Making Your Content Accessible
- Provide additional ways to contact your organization such as an 800 number, a Contact Us form or a general contact e-mail address for more information.
- Always put your main content first and put hashtags and @mentions at the end of a post - this is particularly important for screen reader users.
- If a tweet contains an image, video or audio indicate this at the beginning of the content using the prefix [PIC], , or [AUDIO].
- If a tweet or Facebook post includes an image, video or audio, be sure to link back to the web page that contains the image, video or audio with a full caption/transcript.
- Avoid the use of acronyms, abbreviations and text messaging shorcuts.
- If you are linking to a PDF document, make sure the document is tagged properly and accessible. If it is not, also provide a link to a text alternative.
- For blogs, ensure proper HTML markup is used such as headings, paragraphs and lists to help orient users and ensure clarity of content.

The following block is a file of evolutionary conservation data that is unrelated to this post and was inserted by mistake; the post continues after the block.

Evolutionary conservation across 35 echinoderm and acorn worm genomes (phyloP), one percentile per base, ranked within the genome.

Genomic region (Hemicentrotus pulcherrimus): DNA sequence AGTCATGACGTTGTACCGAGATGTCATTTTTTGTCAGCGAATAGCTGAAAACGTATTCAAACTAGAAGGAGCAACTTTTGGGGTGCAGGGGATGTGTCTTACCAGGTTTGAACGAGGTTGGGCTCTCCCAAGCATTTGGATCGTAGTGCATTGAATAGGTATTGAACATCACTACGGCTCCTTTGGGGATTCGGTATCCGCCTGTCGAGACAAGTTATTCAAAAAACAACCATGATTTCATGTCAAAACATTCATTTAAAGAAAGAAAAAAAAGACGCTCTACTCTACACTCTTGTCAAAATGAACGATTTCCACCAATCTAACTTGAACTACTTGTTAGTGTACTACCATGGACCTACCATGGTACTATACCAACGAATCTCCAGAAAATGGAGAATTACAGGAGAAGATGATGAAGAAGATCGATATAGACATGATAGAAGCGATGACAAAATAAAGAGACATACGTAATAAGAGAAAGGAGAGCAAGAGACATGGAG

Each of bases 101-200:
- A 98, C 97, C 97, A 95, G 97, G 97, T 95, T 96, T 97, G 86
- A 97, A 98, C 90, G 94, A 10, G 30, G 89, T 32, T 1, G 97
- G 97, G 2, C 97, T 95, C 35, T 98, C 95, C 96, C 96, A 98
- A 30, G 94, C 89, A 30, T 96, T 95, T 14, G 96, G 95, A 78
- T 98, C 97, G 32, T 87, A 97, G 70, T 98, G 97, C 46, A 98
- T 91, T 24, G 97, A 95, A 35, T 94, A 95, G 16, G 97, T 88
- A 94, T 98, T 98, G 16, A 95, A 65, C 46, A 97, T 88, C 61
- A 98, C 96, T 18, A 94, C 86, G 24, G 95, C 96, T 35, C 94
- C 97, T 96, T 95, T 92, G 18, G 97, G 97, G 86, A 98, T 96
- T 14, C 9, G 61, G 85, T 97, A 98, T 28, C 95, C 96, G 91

For more information on social media and accessibility see: Level Access: Accessibility in Social Media
How to add image descriptions in Tweets
- Start by tapping the Tweet compose icon and attach your photo(s).
- On the image, tap Add description to insert descriptive text.
- Type your description of the image and tap Apply. Tap the description again to edit it prior to
- You can add a description to each image in a Tweet. (Image descriptions cannot be added GIFs or videos.)
For specific information on posting images on iOS, Android and Twitter website, see: Making images accessible for people on Twitter.